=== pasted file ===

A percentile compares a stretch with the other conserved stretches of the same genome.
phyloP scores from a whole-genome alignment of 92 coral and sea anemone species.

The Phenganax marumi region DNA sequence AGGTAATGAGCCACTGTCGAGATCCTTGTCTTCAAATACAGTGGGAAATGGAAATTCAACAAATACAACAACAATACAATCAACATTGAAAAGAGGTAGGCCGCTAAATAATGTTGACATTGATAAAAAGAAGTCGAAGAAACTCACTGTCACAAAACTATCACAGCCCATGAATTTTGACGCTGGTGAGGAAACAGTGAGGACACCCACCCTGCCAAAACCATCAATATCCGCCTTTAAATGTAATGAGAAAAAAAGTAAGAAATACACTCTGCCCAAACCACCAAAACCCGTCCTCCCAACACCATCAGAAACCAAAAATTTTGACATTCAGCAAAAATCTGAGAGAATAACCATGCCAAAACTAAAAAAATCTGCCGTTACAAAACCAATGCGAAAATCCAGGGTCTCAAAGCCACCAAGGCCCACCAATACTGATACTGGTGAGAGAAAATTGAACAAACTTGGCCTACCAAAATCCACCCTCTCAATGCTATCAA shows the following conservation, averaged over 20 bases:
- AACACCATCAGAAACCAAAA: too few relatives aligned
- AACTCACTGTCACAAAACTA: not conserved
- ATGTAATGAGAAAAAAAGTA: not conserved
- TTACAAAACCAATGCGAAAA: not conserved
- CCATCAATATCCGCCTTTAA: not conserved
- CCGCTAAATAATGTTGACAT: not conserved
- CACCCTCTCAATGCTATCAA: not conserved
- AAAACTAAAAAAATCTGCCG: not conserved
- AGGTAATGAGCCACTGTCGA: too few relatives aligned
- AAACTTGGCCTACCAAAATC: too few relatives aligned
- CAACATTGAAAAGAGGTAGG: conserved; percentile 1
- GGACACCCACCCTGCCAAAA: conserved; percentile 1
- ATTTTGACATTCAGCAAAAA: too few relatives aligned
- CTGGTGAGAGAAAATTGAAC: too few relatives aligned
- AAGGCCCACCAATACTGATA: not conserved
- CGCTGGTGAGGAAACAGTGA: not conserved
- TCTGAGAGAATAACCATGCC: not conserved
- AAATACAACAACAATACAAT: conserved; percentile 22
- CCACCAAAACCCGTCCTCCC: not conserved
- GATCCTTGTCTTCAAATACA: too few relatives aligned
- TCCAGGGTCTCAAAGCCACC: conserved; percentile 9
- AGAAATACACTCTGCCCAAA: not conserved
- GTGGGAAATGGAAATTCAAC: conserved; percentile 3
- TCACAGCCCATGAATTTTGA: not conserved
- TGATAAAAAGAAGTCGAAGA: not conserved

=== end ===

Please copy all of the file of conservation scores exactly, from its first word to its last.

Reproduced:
A percentile compares a stretch with the other conserved stretches of the same genome.
phyloP scores from a whole-genome alignment of 92 coral and sea anemone species.

The Phenganax marumi region DNA sequence AGGTAATGAGCCACTGTCGAGATCCTTGTCTTCAAATACAGTGGGAAATGGAAATTCAACAAATACAACAACAATACAATCAACATTGAAAAGAGGTAGGCCGCTAAATAATGTTGACATTGATAAAAAGAAGTCGAAGAAACTCACTGTCACAAAACTATCACAGCCCATGAATTTTGACGCTGGTGAGGAAACAGTGAGGACACCCACCCTGCCAAAACCATCAATATCCGCCTTTAAATGTAATGAGAAAAAAAGTAAGAAATACACTCTGCCCAAACCACCAAAACCCGTCCTCCCAACACCATCAGAAACCAAAAATTTTGACATTCAGCAAAAATCTGAGAGAATAACCATGCCAAAACTAAAAAAATCTGCCGTTACAAAACCAATGCGAAAATCCAGGGTCTCAAAGCCACCAAGGCCCACCAATACTGATACTGGTGAGAGAAAATTGAACAAACTTGGCCTACCAAAATCCACCCTCTCAATGCTATCAA shows the following conservation, averaged over 20 bases:
- AACACCATCAGAAACCAAAA: too few relatives aligned
- AACTCACTGTCACAAAACTA: not conserved
- ATGTAATGAGAAAAAAAGTA: not conserved
- TTACAAAACCAATGCGAAAA: not conserved
- CCATCAATATCCGCCTTTAA: not conserved
- CCGCTAAATAATGTTGACAT: not conserved
- CACCCTCTCAATGCTATCAA: not conserved
- AAAACTAAAAAAATCTGCCG: not conserved
- AGGTAATGAGCCACTGTCGA: too few relatives aligned
- AAACTTGGCCTACCAAAATC: too few relatives aligned
- CAACATTGAAAAGAGGTAGG: conserved; percentile 1
- GGACACCCACCCTGCCAAAA: conserved; percentile 1
- ATTTTGACATTCAGCAAAAA: too few relatives aligned
- CTGGTGAGAGAAAATTGAAC: too few relatives aligned
- AAGGCCCACCAATACTGATA: not conserved
- CGCTGGTGAGGAAACAGTGA: not conserved
- TCTGAGAGAATAACCATGCC: not conserved
- AAATACAACAACAATACAAT: conserved; percentile 22
- CCACCAAAACCCGTCCTCCC: not conserved
- GATCCTTGTCTTCAAATACA: too few relatives aligned
- TCCAGGGTCTCAAAGCCACC: conserved; percentile 9
- AGAAATACACTCTGCCCAAA: not conserved
- GTGGGAAATGGAAATTCAAC: conserved; percentile 3
- TCACAGCCCATGAATTTTGA: not conserved
- TGATAAAAAGAAGTCGAAGA: not conserved